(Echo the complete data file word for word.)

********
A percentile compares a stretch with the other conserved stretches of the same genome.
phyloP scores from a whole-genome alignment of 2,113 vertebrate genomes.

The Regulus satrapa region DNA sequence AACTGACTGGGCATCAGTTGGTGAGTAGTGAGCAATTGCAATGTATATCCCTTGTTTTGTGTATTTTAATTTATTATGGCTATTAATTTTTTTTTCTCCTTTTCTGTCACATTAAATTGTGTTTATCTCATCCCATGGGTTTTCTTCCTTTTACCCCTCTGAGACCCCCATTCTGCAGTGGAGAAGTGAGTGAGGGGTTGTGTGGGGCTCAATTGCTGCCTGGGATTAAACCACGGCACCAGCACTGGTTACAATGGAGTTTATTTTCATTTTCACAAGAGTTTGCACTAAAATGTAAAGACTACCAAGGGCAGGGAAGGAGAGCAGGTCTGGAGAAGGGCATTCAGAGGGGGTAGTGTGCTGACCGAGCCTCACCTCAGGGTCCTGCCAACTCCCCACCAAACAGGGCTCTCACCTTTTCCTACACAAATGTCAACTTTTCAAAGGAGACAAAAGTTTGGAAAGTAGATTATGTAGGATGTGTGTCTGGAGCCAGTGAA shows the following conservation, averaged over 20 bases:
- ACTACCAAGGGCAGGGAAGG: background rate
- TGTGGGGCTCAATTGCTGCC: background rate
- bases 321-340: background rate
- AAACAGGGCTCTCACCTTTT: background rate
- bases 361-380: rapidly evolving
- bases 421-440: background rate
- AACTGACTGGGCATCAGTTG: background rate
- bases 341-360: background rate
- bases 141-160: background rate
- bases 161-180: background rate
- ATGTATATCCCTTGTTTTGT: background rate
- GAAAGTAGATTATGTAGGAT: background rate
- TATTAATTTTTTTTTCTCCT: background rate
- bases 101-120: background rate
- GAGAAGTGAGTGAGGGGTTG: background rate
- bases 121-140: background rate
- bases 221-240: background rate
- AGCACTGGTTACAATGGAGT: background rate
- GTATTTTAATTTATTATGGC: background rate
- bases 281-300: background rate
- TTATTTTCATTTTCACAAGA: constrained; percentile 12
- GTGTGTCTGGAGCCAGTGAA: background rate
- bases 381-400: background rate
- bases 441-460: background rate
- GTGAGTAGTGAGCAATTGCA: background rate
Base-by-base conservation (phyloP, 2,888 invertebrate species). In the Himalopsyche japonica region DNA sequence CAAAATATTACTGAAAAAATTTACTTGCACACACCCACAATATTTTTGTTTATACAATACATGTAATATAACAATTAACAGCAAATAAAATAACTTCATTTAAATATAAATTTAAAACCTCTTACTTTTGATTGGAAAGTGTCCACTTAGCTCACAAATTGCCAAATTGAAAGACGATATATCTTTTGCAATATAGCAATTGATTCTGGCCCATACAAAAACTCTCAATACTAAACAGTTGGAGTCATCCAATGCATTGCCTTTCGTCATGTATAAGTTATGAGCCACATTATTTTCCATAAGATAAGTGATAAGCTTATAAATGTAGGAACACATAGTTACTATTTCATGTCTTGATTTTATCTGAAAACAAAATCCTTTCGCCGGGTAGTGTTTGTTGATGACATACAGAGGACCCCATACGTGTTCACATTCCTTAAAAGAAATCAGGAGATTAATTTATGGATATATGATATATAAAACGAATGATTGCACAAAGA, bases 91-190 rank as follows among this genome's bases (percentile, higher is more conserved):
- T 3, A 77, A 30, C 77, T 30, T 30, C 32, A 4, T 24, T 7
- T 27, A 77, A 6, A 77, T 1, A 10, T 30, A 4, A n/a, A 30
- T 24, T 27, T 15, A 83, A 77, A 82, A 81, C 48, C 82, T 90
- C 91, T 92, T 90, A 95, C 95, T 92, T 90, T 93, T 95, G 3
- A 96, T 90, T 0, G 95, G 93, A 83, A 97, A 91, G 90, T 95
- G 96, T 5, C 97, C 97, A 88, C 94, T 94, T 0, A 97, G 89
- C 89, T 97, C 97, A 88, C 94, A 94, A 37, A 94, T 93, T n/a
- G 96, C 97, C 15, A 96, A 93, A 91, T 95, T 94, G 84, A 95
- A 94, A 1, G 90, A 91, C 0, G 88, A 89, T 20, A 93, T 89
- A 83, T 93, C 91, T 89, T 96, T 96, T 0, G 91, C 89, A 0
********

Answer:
A percentile compares a stretch with the other conserved stretches of the same genome.
phyloP scores from a whole-genome alignment of 2,113 vertebrate genomes.

The Regulus satrapa region DNA sequence AACTGACTGGGCATCAGTTGGTGAGTAGTGAGCAATTGCAATGTATATCCCTTGTTTTGTGTATTTTAATTTATTATGGCTATTAATTTTTTTTTCTCCTTTTCTGTCACATTAAATTGTGTTTATCTCATCCCATGGGTTTTCTTCCTTTTACCCCTCTGAGACCCCCATTCTGCAGTGGAGAAGTGAGTGAGGGGTTGTGTGGGGCTCAATTGCTGCCTGGGATTAAACCACGGCACCAGCACTGGTTACAATGGAGTTTATTTTCATTTTCACAAGAGTTTGCACTAAAATGTAAAGACTACCAAGGGCAGGGAAGGAGAGCAGGTCTGGAGAAGGGCATTCAGAGGGGGTAGTGTGCTGACCGAGCCTCACCTCAGGGTCCTGCCAACTCCCCACCAAACAGGGCTCTCACCTTTTCCTACACAAATGTCAACTTTTCAAAGGAGACAAAAGTTTGGAAAGTAGATTATGTAGGATGTGTGTCTGGAGCCAGTGAA shows the following conservation, averaged over 20 bases:
- ACTACCAAGGGCAGGGAAGG: background rate
- TGTGGGGCTCAATTGCTGCC: background rate
- bases 321-340: background rate
- AAACAGGGCTCTCACCTTTT: background rate
- bases 361-380: rapidly evolving
- bases 421-440: background rate
- AACTGACTGGGCATCAGTTG: background rate
- bases 341-360: background rate
- bases 141-160: background rate
- bases 161-180: background rate
- ATGTATATCCCTTGTTTTGT: background rate
- GAAAGTAGATTATGTAGGAT: background rate
- TATTAATTTTTTTTTCTCCT: background rate
- bases 101-120: background rate
- GAGAAGTGAGTGAGGGGTTG: background rate
- bases 121-140: background rate
- bases 221-240: background rate
- AGCACTGGTTACAATGGAGT: background rate
- GTATTTTAATTTATTATGGC: background rate
- bases 281-300: background rate
- TTATTTTCATTTTCACAAGA: constrained; percentile 12
- GTGTGTCTGGAGCCAGTGAA: background rate
- bases 381-400: background rate
- bases 441-460: background rate
- GTGAGTAGTGAGCAATTGCA: background rate
Base-by-base conservation (phyloP, 2,888 invertebrate species). In the Himalopsyche japonica region DNA sequence CAAAATATTACTGAAAAAATTTACTTGCACACACCCACAATATTTTTGTTTATACAATACATGTAATATAACAATTAACAGCAAATAAAATAACTTCATTTAAATATAAATTTAAAACCTCTTACTTTTGATTGGAAAGTGTCCACTTAGCTCACAAATTGCCAAATTGAAAGACGATATATCTTTTGCAATATAGCAATTGATTCTGGCCCATACAAAAACTCTCAATACTAAACAGTTGGAGTCATCCAATGCATTGCCTTTCGTCATGTATAAGTTATGAGCCACATTATTTTCCATAAGATAAGTGATAAGCTTATAAATGTAGGAACACATAGTTACTATTTCATGTCTTGATTTTATCTGAAAACAAAATCCTTTCGCCGGGTAGTGTTTGTTGATGACATACAGAGGACCCCATACGTGTTCACATTCCTTAAAAGAAATCAGGAGATTAATTTATGGATATATGATATATAAAACGAATGATTGCACAAAGA, bases 91-190 rank as follows among this genome's bases (percentile, higher is more conserved):
- T 3, A 77, A 30, C 77, T 30, T 30, C 32, A 4, T 24, T 7
- T 27, A 77, A 6, A 77, T 1, A 10, T 30, A 4, A n/a, A 30
- T 24, T 27, T 15, A 83, A 77, A 82, A 81, C 48, C 82, T 90
- C 91, T 92, T 90, A 95, C 95, T 92, T 90, T 93, T 95, G 3
- A 96, T 90, T 0, G 95, G 93, A 83, A 97, A 91, G 90, T 95
- G 96, T 5, C 97, C 97, A 88, C 94, T 94, T 0, A 97, G 89
- C 89, T 97, C 97, A 88, C 94, A 94, A 37, A 94, T 93, T n/a
- G 96, C 97, C 15, A 96, A 93, A 91, T 95, T 94, G 84, A 95
- A 94, A 1, G 90, A 91, C 0, G 88, A 89, T 20, A 93, T 89
- A 83, T 93, C 91, T 89, T 96, T 96, T 0, G 91, C 89, A 0